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PEARL HARBOUR ( Movie Review)


Army.ca Fixture
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NOTE: When I first wrote, published this review on anoter site the working title, for obvious reasons was:AYankJoinsTheRAFFromHereTo EternityThirtySecondsOverTokyo

Plot Details: This opinion reveals major details about the movie‘s plot.

I really wanted to like this movie, honest. From the minute I saw the trailer months before the premier, at some now long forgotten other flick we were catching on a Saturday night. What‘s a summer without in the words of the late John Candy, "blow em up real good" summer blockbuster? That it was Jerry Bruckheimer, the king of the blow em up real good films, was just the icing on the cake.

When it opened in Toronto, I grabbed the better half and $20.00 in my sweaty little palm and off to the Cineplex we ran. Some three hours later I emerged, more than just a tad disappointed. Not enough to run screaming to the pimply faced assistant manager screaming for my money back, but let down none the less.

This did have the potential to be a good movie. Parts of in fact were excellent. Nobody blows sh*t up better than good ole Jerry and director Michael Bay, and here they had a lot to work with.

No mickey mouse prison island, transport plane, or rogue asteroid this time. Here they had one of the greatest military screw-ups in modern times to play with, and they did well with it. One, two, or half dozen sunken battleships does not a good movie, or a blockbuster make though, or for that matter a war won or lost.

There are more than enough that have already savaged this movie, some more eloquently than others. I really won‘t join in the debate too much. Especially on the "lets graft a love story onto a disaster flick, it worked for James C." topic.

The so-called Titanic plot device has been torn apart enough on. However it was done for one reason, and one only. Pearl Harbour was as much a product of it‘s times as an earlier take on this moment in history Tora Tora Tora was of it‘s time.

Tora Tora Tora came out in the 1970‘s, the era of the big budget disaster movie. Airplane, Airplane 75, The Towering Inferno, Earthquake, Meteor, The Hindenburg, and The Poseidon Adventure, all of them followed the same format. Ok maybe The Poseidon Adventure reversed the formula but it still falls into this genre.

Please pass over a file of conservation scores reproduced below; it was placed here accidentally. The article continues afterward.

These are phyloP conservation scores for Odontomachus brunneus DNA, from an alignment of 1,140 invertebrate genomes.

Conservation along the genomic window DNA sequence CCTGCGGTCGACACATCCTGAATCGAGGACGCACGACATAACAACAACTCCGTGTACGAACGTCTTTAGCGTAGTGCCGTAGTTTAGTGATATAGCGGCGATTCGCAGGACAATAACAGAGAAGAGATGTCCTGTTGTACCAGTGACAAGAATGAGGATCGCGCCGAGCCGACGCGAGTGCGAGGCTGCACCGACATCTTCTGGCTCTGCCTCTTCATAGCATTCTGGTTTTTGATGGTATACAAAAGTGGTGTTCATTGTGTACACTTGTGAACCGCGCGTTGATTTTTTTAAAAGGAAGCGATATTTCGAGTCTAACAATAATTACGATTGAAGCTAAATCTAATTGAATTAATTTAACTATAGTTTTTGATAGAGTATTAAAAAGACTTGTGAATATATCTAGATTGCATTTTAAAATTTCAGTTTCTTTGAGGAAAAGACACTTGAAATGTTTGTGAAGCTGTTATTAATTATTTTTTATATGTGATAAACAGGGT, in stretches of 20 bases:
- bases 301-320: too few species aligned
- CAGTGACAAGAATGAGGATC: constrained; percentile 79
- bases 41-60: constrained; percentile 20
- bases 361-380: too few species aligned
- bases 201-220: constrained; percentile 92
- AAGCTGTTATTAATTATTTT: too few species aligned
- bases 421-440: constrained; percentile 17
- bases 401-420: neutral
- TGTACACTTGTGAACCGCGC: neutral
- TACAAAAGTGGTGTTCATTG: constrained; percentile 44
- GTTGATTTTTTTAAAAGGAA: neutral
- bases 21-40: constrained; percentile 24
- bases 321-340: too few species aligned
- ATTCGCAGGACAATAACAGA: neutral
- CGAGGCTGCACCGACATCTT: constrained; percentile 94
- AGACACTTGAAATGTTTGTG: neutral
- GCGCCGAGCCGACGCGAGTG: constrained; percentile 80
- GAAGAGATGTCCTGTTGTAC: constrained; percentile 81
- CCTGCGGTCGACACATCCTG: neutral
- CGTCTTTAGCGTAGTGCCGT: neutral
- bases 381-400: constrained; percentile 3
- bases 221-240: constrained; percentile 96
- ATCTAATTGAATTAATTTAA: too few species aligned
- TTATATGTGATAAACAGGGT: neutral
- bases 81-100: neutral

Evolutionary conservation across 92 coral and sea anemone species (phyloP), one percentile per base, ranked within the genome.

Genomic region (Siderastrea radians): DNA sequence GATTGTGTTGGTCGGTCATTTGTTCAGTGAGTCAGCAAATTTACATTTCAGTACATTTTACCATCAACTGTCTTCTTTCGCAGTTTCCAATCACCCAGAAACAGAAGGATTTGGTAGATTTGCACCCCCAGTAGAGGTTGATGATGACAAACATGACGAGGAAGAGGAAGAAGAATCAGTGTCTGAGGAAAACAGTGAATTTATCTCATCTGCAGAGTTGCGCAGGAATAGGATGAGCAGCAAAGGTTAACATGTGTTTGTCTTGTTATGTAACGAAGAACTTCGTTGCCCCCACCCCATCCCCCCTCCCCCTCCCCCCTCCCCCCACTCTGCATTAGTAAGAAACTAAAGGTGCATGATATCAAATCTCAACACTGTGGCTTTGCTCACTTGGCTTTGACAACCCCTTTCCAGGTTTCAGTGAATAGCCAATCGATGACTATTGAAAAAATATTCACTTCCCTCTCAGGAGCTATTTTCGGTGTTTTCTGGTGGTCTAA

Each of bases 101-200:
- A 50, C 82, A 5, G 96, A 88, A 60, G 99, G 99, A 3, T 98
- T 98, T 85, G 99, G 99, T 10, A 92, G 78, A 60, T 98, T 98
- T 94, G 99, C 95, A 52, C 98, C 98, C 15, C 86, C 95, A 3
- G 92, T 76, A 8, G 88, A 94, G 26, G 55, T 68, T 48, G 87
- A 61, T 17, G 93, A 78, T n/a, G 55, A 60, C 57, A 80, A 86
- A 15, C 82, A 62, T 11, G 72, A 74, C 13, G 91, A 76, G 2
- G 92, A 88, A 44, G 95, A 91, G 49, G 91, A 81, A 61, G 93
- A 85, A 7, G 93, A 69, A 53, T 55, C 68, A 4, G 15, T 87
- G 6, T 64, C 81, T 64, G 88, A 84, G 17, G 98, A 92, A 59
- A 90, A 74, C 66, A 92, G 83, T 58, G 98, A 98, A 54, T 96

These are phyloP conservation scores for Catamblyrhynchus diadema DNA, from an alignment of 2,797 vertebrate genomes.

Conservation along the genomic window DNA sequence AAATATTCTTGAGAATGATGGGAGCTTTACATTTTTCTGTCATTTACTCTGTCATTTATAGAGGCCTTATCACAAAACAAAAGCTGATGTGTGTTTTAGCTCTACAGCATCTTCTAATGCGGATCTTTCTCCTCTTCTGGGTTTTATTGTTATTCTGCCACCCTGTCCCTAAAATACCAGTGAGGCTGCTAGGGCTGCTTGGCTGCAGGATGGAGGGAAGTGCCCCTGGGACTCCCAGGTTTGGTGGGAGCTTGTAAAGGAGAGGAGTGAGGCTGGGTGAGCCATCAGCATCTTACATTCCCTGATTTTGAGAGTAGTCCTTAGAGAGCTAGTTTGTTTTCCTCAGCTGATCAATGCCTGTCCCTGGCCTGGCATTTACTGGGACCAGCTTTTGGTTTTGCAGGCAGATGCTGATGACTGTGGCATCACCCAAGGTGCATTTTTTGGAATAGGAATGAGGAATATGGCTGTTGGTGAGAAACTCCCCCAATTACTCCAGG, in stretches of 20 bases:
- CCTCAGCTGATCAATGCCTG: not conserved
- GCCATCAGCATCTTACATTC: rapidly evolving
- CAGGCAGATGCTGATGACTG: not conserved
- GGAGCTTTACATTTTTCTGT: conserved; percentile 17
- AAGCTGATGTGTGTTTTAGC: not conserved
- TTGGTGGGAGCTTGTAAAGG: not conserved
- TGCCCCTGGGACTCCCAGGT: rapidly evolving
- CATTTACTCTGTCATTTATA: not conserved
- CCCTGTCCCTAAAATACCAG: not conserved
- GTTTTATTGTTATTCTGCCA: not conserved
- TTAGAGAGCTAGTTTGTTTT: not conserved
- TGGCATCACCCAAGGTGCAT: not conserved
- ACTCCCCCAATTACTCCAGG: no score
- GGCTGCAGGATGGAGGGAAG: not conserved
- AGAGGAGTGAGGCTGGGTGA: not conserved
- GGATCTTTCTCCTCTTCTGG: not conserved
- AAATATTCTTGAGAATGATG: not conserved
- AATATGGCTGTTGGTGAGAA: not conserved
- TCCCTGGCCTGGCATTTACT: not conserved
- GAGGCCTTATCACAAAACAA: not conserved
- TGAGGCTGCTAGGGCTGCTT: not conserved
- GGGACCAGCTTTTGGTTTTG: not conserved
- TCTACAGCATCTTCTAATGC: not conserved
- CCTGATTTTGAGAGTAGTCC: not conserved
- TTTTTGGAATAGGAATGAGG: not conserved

The idea was simple. Fill the movie with box office names, stars, or if the budget couldn‘t stand it at least recognisable names and/or has been stars. Follow them around in their various little sub plots and intrigues for the first part of the movie, and then bang throw the disaster at them.

A disaster they all conveniently managed to be on the same flight, office New Years Eve party, or whatever for. It was copied and copied all the time for one reason. It worked; it put people in the seats ands that‘s what the producer‘s wanted.

Tora Tora Tora was a product of this mind set for that reason. A lot of money was spent on the production of it, as in the other examples. Star‘s salaries and elaborate, for the time, special effects. A decent return was needed and expected, so you stick with something you know works.

Move ahead almost thirty years and we have Titanic the highest grossing movie of all time. It in turn created a new plot device. Instead of the star-studded cast, we take a natural or man-made disaster, and graft a superfluous love story with a couple of really photogenic young actors onto it. Instant success, just ask James C‘s accountant.

Of course if it works once, it will twice, therefore the love story in Pearl Harbour. Just to be different of course we add a little twist. This time we‘ll make it a love triangle. They‘re always good for a few thousand extra ticket sales at the box office. Prepare yourself for a slew of "new disaster" movies over the next decade or so all with this new theme.

Of course there will be some variations. Just to keep the idea fresh, or edgy. I personally can‘t wait for the Gay romance tale of star crossed Gestapo agent and Jewish refugee grafted onto the retelling of the Hindenburg disaster. By the way if some Hollywood scriptwriter hasn‘t already thought of that one already, which I seriously doubt, then I want full credit on the screenplay and points.

I didn‘t really mind the love plot tacked on to this movie. Mind I knew going in it was going to be there, from several reviews I‘d read, here and elsewhere. This aspect was even played up for marketing the film in Japan by Disney as opposed to the sneak attack, and gee I wonder why.

Actually I don‘t think the Japanese public would have been too offended. Even with the heavily edited revisionist version of modern history they‘re taught over there. They still won this one, and in a big way.

Actually It also meant that it technically qualified as a "date movie." This meant the better half came with me and I could save movie night out with the boys for something else, say Tomb Raider. Actually though she doesn‘t mind, blow em up real good movies.

She sat through Armageddon and liked it. At least she was polite enough to say she liked it, and sat through the whole video with out going to sleep on me. That‘s better than my record with some "chick flicks" I have to admit.

I did, do have one real beef with Pearl Harbour though. I‘m part Scottish and we‘re supposed to be a frugal, read cheap, people. Therefore I should have loved this one, because it‘s actually three movies showing one after the other.